I like to use the term fault propagation a lot. It has so many uses. When we talk about multiprocessor systems, we think about fault propagation across a bus or other interconnect at the electrical level, the protocol level and even at the service level. It is bad enough if a fault in a piece of code manages to take down the processor it runs on. It is multiplicatively worse if the fault propagates to take down other processors directly or indirectly.
Fault propagation is a problem even within a single processor. We put code out in processes to help isolate the code. But there are often fault propagation paths that confuse other parts of the system if the process fails. These fault propagation paths can be fairly predictable (e.g. a bad pointer overwrites a data structure in memory shared by another process) or they can be quite subtle (e.g. one process does a lot of IO on a shared disk causing another process to slow down even though lots of CPU is available for both). Figuring out what caused the fault in the first place can be really hard - especially if the symptom shows up elsewhere via a subtle fault propagation path. OSs have implemented all kinds of abstractions and entities to help reduce fault propagation paths. Processes are one useful mechanism we can use. Processes can help reduce the scope of what we have to consider when we detect that a fault has occurred.
I suspect that a large part of the code in any system is related to managing faults in some way. We could include resource management subsystems (so one task doesn’t consume all the CPU, files or memory resources), network management (so you can see what is going on and react), debug infrastructure, software upgrade, diagnostics, permissions, error reporting, and so on – it is a lot of technology that we need to keep control of our applications.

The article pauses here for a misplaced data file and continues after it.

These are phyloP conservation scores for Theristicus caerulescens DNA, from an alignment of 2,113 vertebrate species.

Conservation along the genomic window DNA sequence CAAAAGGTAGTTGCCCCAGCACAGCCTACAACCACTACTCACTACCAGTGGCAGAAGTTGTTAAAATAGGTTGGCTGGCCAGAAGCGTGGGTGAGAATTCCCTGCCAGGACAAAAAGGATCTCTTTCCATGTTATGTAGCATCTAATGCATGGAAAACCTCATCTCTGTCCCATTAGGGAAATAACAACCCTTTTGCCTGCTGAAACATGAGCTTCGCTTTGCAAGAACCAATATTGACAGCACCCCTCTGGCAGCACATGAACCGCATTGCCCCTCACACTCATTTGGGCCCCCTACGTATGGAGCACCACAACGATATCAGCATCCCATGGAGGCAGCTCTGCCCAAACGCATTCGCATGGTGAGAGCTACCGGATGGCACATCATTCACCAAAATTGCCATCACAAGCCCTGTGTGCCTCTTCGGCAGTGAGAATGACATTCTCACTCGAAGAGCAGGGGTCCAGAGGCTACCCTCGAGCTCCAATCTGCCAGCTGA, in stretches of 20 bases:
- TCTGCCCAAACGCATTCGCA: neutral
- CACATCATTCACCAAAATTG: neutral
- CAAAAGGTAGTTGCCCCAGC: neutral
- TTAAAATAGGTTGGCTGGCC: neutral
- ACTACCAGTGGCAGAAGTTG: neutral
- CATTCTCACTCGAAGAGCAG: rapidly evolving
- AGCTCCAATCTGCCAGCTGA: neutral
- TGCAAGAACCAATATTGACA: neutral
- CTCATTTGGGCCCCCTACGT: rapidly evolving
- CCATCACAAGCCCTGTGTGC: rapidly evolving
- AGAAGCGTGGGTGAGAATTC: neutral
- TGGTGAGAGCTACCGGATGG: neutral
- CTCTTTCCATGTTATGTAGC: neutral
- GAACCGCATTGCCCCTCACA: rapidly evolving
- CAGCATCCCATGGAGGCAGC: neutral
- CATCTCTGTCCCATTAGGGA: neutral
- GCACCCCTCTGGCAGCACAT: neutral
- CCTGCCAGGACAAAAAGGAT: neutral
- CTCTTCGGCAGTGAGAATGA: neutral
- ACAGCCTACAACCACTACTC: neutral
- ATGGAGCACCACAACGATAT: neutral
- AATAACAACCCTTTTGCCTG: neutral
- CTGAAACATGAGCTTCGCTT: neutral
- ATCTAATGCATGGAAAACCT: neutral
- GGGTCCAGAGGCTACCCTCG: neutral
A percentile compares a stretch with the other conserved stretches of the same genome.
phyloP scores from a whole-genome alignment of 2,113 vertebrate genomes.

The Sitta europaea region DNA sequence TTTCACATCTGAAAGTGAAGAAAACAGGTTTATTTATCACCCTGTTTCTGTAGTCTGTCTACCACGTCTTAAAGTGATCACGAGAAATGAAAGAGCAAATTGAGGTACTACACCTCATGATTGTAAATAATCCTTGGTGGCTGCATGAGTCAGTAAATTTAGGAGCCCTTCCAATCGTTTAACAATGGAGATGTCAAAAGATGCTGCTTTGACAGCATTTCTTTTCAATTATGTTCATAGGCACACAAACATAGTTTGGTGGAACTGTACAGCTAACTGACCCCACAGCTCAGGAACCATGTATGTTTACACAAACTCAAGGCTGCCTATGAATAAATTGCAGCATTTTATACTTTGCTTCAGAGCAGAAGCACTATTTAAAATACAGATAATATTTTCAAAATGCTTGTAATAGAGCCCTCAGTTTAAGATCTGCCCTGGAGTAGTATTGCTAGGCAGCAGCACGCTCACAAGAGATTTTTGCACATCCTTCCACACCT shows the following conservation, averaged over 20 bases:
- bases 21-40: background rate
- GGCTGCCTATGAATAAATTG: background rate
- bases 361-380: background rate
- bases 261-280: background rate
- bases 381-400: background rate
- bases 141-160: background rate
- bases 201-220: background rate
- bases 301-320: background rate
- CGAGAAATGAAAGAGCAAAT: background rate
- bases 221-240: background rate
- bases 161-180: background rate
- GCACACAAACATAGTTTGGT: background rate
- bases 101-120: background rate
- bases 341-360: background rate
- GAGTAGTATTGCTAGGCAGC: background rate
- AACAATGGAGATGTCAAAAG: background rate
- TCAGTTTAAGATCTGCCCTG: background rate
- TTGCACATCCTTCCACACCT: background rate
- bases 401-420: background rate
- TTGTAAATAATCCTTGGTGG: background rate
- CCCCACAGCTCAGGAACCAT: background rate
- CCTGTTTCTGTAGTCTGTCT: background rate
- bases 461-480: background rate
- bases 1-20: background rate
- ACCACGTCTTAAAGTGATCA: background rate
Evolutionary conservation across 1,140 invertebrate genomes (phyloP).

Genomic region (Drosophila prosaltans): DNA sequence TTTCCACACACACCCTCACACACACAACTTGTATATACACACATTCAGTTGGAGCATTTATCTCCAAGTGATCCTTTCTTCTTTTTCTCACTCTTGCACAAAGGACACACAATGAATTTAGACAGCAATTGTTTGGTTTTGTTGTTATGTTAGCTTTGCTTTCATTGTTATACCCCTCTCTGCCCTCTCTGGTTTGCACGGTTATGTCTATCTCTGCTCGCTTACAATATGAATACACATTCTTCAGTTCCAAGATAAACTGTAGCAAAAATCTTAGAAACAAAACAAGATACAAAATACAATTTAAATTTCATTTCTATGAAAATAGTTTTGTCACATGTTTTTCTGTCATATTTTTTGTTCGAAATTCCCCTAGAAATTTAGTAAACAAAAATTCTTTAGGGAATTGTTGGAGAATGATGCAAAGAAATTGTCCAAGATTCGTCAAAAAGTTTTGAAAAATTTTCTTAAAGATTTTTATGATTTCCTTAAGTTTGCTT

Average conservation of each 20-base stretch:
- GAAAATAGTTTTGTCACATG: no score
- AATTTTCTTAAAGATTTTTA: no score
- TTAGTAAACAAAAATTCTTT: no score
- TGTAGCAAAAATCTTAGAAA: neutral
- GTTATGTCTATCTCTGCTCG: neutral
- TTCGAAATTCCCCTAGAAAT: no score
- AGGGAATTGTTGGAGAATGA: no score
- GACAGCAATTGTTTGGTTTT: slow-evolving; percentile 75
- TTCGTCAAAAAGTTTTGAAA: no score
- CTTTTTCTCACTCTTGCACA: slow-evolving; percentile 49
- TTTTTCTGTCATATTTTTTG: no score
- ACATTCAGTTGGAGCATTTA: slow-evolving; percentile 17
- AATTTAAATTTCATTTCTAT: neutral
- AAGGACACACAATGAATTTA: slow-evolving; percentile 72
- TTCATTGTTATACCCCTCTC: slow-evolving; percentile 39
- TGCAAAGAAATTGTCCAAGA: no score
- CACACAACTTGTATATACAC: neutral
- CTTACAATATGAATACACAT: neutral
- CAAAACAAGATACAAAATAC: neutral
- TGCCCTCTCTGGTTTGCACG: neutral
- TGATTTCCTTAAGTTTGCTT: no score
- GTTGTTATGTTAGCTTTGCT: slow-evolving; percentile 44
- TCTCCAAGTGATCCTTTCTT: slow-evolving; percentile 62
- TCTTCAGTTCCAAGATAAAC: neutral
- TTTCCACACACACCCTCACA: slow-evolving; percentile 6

The good news is that the technologies we are using to fight fault propagation paths are getting more powerful. Multicore processors are one opportunity to insert a barrier for fault propagation paths – simply put applications on separate cores so that they can’t steal CPU from each other directly. Mullticore processors are like having time and space partition technology in hardware. Processor virtualization technology is the ultimate software-based time and space partitioning technology. If we virtualize an entire processor and control what resources it gets and when it gets them (especially CPU and memory) we can protect other applications from those that run in the virtualized environment.
My concern is that as these tools are getting more powerful, those of us that are runtime developers will have a harder and harder time figuring out what is going on inside our systems. For a while back in the late 1980s I was developing GUIs on X-Windows version 10. I remember this nightmare I had about an errant pixel in one of my widgets. The layers of software I had in that system spanned application processes (X client to X server), protocols (they communicated over TCP/IP) , OS primitives (sockets and other system calls) , device drivers (the framebuffer), compilers and the operating system. My nightmare was that the bug that was setting this bit was so far down I could not get to it without an in circuit emulator and OS source code. Luckily I woke up from that nightmare.
But the nightmare could come back. With multiple operating systems on a multicore processor or even in a single processor with multiple virtualized processors, the layers of software in our devices get thicker and even harder to fathom. We need to trust that the environment provided is stable. Java developers have been doing this for a while. But I like to "trust but verify" so I want great tools that illuminate the answers to query’s like “how much” or “when” or “what”. I think there is a lot of value in having smarter tools for the run time – not just the design time - that will help us manage, visualize and control these more complex runtime environments we are increasingly using to manage fault propagation paths.
I am not sure what these tools exactly are but I am pretty sure I will need them. Anyone have any ideas in this area?